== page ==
Don’t fall victim to scammers who have been contacting drivers in a ploy to get them to hand over their vehicle. No car dealership will offer to collect your car for a recall, ever.
The year-long syndicate targets Toyota, Hilux, exotic and luxury car owners.
In December 2019, a crime syndicate began targeting car owners in a recall scam. In February 2020, a white Lamborghini Urus was stolen under the pretence that the vehicle was unsafe to drive and needed to be recalled and replaced. The car was later discovered in Mozambique, according to Wheels24.
Throughout the course of the year, supercars and exotic vehicles have been stolen. A Bentley worth R5-million was among the roster of missing vehicles.
Criminals are not only targeting luxury vehicle owners though – Toyota Fortuner and Hilux bakkie owners are also on their hit-list.
‘Fraudsters are impersonating Toyota dealers and calling customers to inform them that their vehicle is part of a recall campaign with the intention of sending flatbeds to collect owners’ vehicles. Should there be a recall of Toyota vehicles or service campaigns of any kind, Toyota will not call you requesting the collection of your car. If you get a call from someone you believe is falsely claiming to be a Toyota employee, please contact the dealership in question directly to validate the information. Be vigilant and don’t get caught out,’ said Toyota in a statement.
The criminals are able to access owners details in a number of ways. They familiarise themselves with the dealership and the staff who work there, explained Anton Koen from No Jack vehicle tracker to Wheels24. They are able to obtain customer information, potentially through the National Traffic Information System (Natis) or by casing out showrooms and the customers who visit.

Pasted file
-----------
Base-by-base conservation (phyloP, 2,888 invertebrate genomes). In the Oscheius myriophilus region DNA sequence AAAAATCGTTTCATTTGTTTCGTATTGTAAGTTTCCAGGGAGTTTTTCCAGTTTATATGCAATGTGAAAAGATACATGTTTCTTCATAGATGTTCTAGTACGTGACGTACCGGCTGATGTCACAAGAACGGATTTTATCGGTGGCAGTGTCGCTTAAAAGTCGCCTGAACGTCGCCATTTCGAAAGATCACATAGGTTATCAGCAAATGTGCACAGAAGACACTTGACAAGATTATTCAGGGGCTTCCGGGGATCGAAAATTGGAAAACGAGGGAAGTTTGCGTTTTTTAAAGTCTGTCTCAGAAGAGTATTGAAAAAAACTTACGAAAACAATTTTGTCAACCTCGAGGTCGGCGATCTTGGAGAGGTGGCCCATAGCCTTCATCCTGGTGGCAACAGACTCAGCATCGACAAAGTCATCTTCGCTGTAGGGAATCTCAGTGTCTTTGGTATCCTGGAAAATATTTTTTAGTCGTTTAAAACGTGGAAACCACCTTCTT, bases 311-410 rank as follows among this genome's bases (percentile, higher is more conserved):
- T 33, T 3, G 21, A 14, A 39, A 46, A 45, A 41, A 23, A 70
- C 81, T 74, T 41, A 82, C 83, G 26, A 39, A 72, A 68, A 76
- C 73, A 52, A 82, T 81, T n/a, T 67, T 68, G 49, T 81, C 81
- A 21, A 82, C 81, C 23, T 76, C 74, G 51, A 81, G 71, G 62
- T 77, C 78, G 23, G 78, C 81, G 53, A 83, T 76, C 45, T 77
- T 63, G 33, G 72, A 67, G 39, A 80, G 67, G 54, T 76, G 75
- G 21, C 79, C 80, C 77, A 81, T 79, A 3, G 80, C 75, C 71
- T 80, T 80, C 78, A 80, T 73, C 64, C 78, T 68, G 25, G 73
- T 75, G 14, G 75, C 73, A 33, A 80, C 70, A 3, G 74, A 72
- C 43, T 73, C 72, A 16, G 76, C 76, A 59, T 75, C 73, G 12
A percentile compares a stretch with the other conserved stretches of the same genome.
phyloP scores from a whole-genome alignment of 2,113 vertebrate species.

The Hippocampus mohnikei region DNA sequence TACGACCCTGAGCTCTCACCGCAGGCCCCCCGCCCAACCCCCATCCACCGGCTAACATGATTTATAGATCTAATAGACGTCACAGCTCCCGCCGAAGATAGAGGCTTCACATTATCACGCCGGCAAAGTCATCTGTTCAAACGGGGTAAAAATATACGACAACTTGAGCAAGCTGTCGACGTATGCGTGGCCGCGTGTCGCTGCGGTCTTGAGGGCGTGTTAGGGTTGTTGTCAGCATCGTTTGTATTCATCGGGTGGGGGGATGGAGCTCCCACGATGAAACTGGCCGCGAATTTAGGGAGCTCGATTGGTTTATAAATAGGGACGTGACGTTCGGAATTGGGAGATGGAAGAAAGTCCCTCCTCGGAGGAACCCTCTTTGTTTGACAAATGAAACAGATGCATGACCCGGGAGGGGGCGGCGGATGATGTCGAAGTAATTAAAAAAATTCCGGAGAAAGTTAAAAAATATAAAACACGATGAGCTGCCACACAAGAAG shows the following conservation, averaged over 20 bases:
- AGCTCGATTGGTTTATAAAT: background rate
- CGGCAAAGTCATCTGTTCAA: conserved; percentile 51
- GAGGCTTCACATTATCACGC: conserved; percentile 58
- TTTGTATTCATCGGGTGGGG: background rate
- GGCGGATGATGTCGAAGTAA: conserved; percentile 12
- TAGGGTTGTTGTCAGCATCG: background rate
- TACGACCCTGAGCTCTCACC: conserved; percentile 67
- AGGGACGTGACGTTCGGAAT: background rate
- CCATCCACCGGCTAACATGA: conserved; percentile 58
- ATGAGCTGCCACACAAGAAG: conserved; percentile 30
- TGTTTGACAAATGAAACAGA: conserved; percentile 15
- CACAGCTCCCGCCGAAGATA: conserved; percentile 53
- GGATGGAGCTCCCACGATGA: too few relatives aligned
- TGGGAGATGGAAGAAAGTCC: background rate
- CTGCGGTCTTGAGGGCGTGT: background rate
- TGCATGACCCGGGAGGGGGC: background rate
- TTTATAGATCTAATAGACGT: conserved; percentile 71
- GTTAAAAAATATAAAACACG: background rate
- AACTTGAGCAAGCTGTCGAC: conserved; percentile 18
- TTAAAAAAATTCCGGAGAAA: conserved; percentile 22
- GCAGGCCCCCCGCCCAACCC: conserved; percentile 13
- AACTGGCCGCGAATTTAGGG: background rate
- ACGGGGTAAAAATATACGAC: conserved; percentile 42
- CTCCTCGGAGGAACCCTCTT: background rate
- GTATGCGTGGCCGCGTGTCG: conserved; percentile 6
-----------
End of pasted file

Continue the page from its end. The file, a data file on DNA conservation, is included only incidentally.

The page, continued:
The Insurance Crime Bureau (ICB) and Dial Direct Insurance detailed the modus operandi of the syndicate when it first began.
The criminals then contact owners and string along an array of lies pertaining to the vehicle’s safety. The scammers claim the vehicle is unsafe to drive and that it needs to be recalled because of a dangerous malfunction.
‘Criminals execute a recall scam by contacting unsuspecting vehicle owners and posing as officials representing a car manufacturer — convincing the owners that their vehicle is part of a batch being recalled due to serious malfunctions,’ said Maanda Tshifularo, head of Dialdirect Insurance. ‘With the promise of a repaired or replacement vehicle, many people buy into this scam and end up losing tens or even hundreds of thousands of rand.’
‘This is often followed up with a spoof e-mail, with criminals going to great lengths to make their communication seem official. They convince vehicle owners that they shouldn’t drive their vehicle under any circumstances and make arrangements to collect it – most often using a tow truck,’ said Garth de Klerk, CEO of the ICB.
Dialdirect and the ICB advise drivers to do the following to prevent becoming a victim:
– Limit the amount of personal information you share on social media and telephonically, as criminals use this to build a detailed profile on their victim.
– Remember to be vigilant and maintain a healthy sense of scepticism when talking to strangers. If the stranger claims to be a representative of a car dealership, contact the dealership immediately to verify that they are an employee.
– Check with the manufacturer and/or dealership directly to verify that the recall is real. Never trust contact details provided by the person who called you.
– Report any suspicious calls to the authorities, the manufacturer and/or the dealership.
Picture: Women on Wheels gallery